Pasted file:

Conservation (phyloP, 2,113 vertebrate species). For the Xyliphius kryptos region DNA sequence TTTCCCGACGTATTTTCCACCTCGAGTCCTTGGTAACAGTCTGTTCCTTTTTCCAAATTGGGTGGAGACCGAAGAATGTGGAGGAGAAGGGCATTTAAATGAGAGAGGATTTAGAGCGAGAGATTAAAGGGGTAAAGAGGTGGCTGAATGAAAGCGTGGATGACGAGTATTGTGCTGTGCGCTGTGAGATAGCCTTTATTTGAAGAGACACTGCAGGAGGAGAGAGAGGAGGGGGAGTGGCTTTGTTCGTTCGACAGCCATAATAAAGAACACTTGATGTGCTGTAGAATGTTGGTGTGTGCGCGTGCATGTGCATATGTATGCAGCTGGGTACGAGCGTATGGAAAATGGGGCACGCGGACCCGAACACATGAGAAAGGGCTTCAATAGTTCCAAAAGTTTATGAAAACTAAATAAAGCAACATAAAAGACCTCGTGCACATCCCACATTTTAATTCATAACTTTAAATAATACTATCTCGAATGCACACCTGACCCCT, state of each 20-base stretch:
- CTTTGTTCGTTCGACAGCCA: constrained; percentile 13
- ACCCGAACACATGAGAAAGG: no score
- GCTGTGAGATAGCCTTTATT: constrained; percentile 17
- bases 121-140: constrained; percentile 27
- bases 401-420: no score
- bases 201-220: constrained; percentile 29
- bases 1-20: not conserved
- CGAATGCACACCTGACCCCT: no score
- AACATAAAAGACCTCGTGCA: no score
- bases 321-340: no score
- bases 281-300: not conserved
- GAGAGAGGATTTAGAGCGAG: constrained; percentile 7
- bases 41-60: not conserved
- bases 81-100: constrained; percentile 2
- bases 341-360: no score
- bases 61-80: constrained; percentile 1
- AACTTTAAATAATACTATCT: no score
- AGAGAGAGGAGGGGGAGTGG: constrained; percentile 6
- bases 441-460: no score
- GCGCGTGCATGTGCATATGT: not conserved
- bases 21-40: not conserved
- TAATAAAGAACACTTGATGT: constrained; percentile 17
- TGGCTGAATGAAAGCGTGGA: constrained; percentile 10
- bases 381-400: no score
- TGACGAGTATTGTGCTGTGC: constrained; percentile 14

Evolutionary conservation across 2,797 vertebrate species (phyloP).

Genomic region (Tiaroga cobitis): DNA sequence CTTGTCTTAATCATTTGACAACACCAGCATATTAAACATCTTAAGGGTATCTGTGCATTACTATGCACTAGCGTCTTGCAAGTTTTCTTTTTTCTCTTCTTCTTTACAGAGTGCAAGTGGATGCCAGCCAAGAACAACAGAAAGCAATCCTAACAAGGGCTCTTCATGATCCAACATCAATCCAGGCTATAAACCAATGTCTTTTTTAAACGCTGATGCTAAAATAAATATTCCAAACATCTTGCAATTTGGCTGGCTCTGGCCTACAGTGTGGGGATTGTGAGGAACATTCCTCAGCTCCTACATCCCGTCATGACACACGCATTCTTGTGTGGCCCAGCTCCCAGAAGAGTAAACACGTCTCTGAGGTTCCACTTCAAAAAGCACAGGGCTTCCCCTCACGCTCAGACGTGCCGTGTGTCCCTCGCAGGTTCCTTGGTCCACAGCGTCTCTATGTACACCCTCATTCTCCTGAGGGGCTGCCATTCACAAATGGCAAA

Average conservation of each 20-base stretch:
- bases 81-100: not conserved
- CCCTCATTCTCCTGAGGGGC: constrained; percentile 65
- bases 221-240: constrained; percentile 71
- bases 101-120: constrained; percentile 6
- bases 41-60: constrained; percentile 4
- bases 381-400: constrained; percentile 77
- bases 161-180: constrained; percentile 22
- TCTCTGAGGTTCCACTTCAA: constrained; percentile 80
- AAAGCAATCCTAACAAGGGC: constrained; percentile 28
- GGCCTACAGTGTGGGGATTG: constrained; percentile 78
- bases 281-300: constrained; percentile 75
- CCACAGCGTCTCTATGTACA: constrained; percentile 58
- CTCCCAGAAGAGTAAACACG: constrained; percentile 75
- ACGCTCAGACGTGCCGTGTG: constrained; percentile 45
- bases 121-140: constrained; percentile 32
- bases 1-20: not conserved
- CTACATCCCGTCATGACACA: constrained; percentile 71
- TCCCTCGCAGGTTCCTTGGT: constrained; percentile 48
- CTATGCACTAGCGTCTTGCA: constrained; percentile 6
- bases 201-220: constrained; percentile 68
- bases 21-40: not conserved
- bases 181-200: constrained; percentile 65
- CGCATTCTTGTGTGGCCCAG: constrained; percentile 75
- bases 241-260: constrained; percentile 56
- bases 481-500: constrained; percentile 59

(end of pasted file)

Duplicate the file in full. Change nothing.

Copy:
Conservation (phyloP, 2,113 vertebrate species). For the Xyliphius kryptos region DNA sequence TTTCCCGACGTATTTTCCACCTCGAGTCCTTGGTAACAGTCTGTTCCTTTTTCCAAATTGGGTGGAGACCGAAGAATGTGGAGGAGAAGGGCATTTAAATGAGAGAGGATTTAGAGCGAGAGATTAAAGGGGTAAAGAGGTGGCTGAATGAAAGCGTGGATGACGAGTATTGTGCTGTGCGCTGTGAGATAGCCTTTATTTGAAGAGACACTGCAGGAGGAGAGAGAGGAGGGGGAGTGGCTTTGTTCGTTCGACAGCCATAATAAAGAACACTTGATGTGCTGTAGAATGTTGGTGTGTGCGCGTGCATGTGCATATGTATGCAGCTGGGTACGAGCGTATGGAAAATGGGGCACGCGGACCCGAACACATGAGAAAGGGCTTCAATAGTTCCAAAAGTTTATGAAAACTAAATAAAGCAACATAAAAGACCTCGTGCACATCCCACATTTTAATTCATAACTTTAAATAATACTATCTCGAATGCACACCTGACCCCT, state of each 20-base stretch:
- CTTTGTTCGTTCGACAGCCA: constrained; percentile 13
- ACCCGAACACATGAGAAAGG: no score
- GCTGTGAGATAGCCTTTATT: constrained; percentile 17
- bases 121-140: constrained; percentile 27
- bases 401-420: no score
- bases 201-220: constrained; percentile 29
- bases 1-20: not conserved
- CGAATGCACACCTGACCCCT: no score
- AACATAAAAGACCTCGTGCA: no score
- bases 321-340: no score
- bases 281-300: not conserved
- GAGAGAGGATTTAGAGCGAG: constrained; percentile 7
- bases 41-60: not conserved
- bases 81-100: constrained; percentile 2
- bases 341-360: no score
- bases 61-80: constrained; percentile 1
- AACTTTAAATAATACTATCT: no score
- AGAGAGAGGAGGGGGAGTGG: constrained; percentile 6
- bases 441-460: no score
- GCGCGTGCATGTGCATATGT: not conserved
- bases 21-40: not conserved
- TAATAAAGAACACTTGATGT: constrained; percentile 17
- TGGCTGAATGAAAGCGTGGA: constrained; percentile 10
- bases 381-400: no score
- TGACGAGTATTGTGCTGTGC: constrained; percentile 14

Evolutionary conservation across 2,797 vertebrate species (phyloP).

Genomic region (Tiaroga cobitis): DNA sequence CTTGTCTTAATCATTTGACAACACCAGCATATTAAACATCTTAAGGGTATCTGTGCATTACTATGCACTAGCGTCTTGCAAGTTTTCTTTTTTCTCTTCTTCTTTACAGAGTGCAAGTGGATGCCAGCCAAGAACAACAGAAAGCAATCCTAACAAGGGCTCTTCATGATCCAACATCAATCCAGGCTATAAACCAATGTCTTTTTTAAACGCTGATGCTAAAATAAATATTCCAAACATCTTGCAATTTGGCTGGCTCTGGCCTACAGTGTGGGGATTGTGAGGAACATTCCTCAGCTCCTACATCCCGTCATGACACACGCATTCTTGTGTGGCCCAGCTCCCAGAAGAGTAAACACGTCTCTGAGGTTCCACTTCAAAAAGCACAGGGCTTCCCCTCACGCTCAGACGTGCCGTGTGTCCCTCGCAGGTTCCTTGGTCCACAGCGTCTCTATGTACACCCTCATTCTCCTGAGGGGCTGCCATTCACAAATGGCAAA

Average conservation of each 20-base stretch:
- bases 81-100: not conserved
- CCCTCATTCTCCTGAGGGGC: constrained; percentile 65
- bases 221-240: constrained; percentile 71
- bases 101-120: constrained; percentile 6
- bases 41-60: constrained; percentile 4
- bases 381-400: constrained; percentile 77
- bases 161-180: constrained; percentile 22
- TCTCTGAGGTTCCACTTCAA: constrained; percentile 80
- AAAGCAATCCTAACAAGGGC: constrained; percentile 28
- GGCCTACAGTGTGGGGATTG: constrained; percentile 78
- bases 281-300: constrained; percentile 75
- CCACAGCGTCTCTATGTACA: constrained; percentile 58
- CTCCCAGAAGAGTAAACACG: constrained; percentile 75
- ACGCTCAGACGTGCCGTGTG: constrained; percentile 45
- bases 121-140: constrained; percentile 32
- bases 1-20: not conserved
- CTACATCCCGTCATGACACA: constrained; percentile 71
- TCCCTCGCAGGTTCCTTGGT: constrained; percentile 48
- CTATGCACTAGCGTCTTGCA: constrained; percentile 6
- bases 201-220: constrained; percentile 68
- bases 21-40: not conserved
- bases 181-200: constrained; percentile 65
- CGCATTCTTGTGTGGCCCAG: constrained; percentile 75
- bases 241-260: constrained; percentile 56
- bases 481-500: constrained; percentile 59